High-resolution data of CPIs during a typical day at an American high school is obtained, permitting the reconstruction of the social network relevant for infectious disease transmission and suggested that contact network data are required to design strategies that are significantly more effective than random immunization.

Superspreading and the effect of individual variation on disease emergence

TLDR
It is shown that contact tracing data from eight directly transmitted diseases shows that the distribution of individual infectiousness around R0 is often highly skewed, and implications for outbreak control are explored, showing that individual-specific control measures outperform population-wide measures.

The dynamic nature of contact networks in infectious disease epidemiology

TLDR
Recent data-driven and process-driven approaches that capture the dynamics of human contact are reviewed, and future challenges for the field are discussed.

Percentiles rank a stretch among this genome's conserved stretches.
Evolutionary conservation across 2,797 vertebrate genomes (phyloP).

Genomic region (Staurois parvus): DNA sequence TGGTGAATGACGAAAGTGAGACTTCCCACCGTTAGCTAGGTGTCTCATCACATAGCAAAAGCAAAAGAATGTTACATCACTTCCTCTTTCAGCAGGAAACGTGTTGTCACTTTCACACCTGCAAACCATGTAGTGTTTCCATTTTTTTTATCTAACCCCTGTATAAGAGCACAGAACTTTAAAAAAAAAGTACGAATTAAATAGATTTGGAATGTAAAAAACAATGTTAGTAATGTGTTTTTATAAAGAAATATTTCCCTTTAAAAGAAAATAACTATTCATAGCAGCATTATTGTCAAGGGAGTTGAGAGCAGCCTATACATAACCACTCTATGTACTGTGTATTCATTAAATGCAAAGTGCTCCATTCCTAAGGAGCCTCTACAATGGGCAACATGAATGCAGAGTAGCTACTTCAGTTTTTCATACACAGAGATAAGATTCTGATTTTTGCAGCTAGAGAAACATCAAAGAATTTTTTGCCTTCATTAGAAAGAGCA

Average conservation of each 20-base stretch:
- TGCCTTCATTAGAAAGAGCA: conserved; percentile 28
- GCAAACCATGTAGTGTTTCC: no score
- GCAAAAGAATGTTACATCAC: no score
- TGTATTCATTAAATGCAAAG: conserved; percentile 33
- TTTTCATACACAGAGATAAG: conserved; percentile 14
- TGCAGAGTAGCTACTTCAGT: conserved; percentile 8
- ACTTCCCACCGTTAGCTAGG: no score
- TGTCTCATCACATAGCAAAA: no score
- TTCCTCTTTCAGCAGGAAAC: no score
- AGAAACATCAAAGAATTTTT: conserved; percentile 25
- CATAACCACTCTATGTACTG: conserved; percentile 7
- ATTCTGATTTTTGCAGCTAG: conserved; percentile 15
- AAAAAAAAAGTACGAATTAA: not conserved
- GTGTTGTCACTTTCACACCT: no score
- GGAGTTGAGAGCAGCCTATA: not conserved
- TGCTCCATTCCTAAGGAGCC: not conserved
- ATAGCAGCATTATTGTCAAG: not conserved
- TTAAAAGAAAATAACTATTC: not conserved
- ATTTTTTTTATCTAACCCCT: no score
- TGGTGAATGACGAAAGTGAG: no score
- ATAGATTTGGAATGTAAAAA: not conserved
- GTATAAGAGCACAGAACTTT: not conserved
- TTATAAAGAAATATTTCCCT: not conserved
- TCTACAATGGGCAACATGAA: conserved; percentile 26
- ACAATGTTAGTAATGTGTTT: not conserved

Efficient immunization strategies for computer networks and populations.

TLDR
It is shown that the immunization threshold is dramatically reduced with the suggested strategy, for all studied cases, and analytically the critical threshold for complete immunization is studied.

Enhanced vaccine control of epidemics in adaptive networks.

  • L. ShawI. Schwartz
  • Biology
    Physical review. E, Statistical, nonlinear, and soft matter physics
  • 2010
TLDR
It is found that the amount of vaccine resources required to sustain similar rates of extinction are as much as two orders of magnitude lower in adaptive networks than in static networks.

Controlling nosocomial infection based on structure of hospital social networks